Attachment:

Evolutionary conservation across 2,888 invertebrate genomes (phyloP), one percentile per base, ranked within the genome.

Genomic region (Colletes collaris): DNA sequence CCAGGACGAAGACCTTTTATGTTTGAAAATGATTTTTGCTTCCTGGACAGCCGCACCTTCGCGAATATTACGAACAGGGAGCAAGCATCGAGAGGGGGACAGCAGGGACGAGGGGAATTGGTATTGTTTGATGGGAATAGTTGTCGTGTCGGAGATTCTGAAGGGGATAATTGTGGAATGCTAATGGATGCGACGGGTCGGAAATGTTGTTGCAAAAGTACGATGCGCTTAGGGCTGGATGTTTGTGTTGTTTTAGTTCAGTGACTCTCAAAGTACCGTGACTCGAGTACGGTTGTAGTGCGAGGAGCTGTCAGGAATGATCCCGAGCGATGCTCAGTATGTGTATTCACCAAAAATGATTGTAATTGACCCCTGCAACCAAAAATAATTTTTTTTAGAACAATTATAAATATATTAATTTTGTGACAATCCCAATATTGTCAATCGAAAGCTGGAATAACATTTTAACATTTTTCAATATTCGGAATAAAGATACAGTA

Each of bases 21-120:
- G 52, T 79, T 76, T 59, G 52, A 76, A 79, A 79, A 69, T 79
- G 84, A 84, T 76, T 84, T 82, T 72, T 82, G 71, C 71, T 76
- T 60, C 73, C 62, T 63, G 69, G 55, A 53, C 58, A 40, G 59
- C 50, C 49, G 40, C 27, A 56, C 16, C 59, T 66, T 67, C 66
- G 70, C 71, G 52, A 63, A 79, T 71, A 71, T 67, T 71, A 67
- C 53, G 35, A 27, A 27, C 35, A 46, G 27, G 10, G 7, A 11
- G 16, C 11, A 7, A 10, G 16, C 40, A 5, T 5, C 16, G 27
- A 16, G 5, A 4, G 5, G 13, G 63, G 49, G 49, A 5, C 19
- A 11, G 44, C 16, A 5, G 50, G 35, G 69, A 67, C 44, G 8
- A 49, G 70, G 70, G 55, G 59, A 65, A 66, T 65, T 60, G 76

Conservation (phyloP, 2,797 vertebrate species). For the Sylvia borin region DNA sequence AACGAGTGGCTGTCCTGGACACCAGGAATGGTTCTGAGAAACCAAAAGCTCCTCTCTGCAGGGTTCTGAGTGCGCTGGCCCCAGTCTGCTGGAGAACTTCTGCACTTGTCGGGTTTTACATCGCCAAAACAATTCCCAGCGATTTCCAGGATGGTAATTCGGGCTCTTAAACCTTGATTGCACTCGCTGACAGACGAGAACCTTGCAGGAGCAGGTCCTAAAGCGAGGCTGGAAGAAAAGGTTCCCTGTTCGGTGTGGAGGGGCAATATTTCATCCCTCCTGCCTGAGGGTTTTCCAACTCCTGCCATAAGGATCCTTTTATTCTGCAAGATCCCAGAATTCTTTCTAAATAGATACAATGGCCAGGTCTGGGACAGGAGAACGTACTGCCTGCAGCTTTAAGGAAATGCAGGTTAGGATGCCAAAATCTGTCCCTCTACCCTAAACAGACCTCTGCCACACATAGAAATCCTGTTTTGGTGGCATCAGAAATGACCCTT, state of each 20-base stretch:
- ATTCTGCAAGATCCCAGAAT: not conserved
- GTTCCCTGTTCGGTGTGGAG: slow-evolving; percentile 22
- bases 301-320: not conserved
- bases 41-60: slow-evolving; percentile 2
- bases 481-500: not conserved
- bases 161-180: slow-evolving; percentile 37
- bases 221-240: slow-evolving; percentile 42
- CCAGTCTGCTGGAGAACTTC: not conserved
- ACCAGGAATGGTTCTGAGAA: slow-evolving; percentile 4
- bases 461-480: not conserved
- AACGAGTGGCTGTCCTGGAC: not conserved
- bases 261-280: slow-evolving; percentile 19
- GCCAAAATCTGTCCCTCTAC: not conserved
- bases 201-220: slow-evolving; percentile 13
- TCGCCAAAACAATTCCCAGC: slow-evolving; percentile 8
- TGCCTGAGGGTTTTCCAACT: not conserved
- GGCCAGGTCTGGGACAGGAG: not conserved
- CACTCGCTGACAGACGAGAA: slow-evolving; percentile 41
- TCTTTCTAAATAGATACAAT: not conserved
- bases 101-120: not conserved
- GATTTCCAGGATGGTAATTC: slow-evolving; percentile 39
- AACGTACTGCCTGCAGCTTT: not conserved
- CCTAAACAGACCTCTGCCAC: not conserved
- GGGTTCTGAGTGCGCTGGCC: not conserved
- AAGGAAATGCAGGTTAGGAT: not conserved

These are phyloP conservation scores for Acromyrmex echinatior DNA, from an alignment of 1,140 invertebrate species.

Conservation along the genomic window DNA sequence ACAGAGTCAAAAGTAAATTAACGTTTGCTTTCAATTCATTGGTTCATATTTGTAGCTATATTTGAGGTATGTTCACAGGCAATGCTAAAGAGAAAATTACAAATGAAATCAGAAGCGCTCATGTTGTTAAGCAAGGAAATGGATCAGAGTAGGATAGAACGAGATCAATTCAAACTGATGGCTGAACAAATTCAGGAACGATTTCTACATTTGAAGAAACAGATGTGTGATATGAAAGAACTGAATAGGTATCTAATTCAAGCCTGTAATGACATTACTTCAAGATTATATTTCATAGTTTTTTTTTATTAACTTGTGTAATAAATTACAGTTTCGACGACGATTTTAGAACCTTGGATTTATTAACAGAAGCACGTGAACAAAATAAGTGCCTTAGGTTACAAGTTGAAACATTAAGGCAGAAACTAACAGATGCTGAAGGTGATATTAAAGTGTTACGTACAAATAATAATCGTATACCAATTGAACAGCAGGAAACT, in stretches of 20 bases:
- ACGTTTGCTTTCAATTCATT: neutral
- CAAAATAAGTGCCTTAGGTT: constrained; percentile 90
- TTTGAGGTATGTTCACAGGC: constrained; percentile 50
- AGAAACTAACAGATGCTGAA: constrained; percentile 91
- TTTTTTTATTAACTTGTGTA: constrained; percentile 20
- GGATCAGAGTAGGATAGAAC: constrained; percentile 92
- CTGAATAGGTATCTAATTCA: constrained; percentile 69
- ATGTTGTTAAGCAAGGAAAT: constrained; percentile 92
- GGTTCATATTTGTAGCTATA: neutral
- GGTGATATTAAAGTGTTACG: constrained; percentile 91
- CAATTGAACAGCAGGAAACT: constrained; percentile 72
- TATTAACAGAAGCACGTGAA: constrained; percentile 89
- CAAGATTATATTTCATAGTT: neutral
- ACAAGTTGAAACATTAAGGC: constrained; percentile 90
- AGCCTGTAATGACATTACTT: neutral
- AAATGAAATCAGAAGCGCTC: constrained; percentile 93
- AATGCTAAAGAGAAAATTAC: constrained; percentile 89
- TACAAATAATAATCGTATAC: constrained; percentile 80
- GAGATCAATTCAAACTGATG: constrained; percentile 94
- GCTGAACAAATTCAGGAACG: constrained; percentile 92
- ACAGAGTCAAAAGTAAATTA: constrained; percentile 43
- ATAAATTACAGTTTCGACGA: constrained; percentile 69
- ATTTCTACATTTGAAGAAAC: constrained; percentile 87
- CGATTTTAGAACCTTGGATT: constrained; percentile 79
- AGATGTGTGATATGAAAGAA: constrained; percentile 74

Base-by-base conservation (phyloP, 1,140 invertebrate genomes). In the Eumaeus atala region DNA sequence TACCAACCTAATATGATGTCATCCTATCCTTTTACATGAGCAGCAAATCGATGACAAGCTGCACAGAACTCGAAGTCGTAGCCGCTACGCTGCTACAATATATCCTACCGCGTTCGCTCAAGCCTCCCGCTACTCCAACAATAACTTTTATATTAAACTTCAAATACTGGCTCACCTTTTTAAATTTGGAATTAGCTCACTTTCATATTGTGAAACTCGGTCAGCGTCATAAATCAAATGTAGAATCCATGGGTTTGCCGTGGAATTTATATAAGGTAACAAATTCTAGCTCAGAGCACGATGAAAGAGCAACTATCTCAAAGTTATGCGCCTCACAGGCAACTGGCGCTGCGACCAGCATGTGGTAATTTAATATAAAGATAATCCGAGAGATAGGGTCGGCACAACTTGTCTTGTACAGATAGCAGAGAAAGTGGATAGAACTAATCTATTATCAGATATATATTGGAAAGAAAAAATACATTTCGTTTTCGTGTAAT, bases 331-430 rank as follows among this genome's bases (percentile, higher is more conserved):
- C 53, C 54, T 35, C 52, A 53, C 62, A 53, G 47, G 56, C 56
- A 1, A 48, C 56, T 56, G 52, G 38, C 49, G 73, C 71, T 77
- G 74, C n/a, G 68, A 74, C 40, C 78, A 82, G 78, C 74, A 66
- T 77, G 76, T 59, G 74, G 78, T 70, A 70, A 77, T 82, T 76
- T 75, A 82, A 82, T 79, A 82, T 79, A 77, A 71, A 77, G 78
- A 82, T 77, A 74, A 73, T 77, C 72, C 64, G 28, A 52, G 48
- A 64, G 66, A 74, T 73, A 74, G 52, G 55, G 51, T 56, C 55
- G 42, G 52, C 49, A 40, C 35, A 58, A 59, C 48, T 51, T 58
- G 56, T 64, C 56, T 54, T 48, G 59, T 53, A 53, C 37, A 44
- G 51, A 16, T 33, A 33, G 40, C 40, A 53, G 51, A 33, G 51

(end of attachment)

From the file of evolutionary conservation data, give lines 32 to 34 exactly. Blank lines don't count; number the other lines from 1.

- CACTCGCTGACAGACGAGAA: slow-evolving; percentile 41
- TCTTTCTAAATAGATACAAT: not conserved
- bases 101-120: not conserved